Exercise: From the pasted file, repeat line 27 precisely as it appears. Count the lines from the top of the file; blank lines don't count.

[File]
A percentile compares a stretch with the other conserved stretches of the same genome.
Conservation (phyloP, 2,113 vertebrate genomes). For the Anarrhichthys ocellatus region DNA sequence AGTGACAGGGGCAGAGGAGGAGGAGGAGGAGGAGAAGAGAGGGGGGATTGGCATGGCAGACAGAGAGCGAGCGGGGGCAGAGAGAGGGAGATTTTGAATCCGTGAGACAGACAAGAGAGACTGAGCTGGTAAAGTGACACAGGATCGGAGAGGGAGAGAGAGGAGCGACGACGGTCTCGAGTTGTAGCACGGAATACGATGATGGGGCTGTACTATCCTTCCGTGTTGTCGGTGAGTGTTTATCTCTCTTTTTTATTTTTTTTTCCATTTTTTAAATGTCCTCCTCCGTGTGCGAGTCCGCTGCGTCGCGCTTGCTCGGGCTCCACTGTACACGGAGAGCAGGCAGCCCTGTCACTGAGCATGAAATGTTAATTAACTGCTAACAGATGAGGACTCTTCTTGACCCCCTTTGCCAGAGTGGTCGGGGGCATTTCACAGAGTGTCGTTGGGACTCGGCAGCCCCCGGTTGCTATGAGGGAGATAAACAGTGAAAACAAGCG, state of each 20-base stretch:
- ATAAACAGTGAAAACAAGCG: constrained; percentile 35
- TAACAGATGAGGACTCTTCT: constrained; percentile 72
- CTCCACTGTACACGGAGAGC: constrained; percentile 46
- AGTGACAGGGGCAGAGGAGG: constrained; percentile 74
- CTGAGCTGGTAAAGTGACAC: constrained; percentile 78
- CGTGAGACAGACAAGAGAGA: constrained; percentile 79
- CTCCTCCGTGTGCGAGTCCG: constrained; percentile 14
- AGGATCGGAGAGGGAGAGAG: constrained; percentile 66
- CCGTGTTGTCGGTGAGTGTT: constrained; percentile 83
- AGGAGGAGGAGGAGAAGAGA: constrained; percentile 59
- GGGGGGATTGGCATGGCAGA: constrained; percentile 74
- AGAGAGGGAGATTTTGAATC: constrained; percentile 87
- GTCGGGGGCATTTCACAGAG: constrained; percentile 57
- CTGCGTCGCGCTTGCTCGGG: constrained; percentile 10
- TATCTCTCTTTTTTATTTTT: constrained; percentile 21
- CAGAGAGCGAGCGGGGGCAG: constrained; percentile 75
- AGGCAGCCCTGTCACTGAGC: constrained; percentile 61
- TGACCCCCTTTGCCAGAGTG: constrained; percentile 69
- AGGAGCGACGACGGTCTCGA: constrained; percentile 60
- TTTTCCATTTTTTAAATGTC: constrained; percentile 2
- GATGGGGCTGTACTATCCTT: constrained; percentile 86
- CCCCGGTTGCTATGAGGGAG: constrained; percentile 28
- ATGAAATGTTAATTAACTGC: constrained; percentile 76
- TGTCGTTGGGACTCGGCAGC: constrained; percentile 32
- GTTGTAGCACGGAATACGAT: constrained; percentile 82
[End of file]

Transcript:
- GTTGTAGCACGGAATACGAT: constrained; percentile 82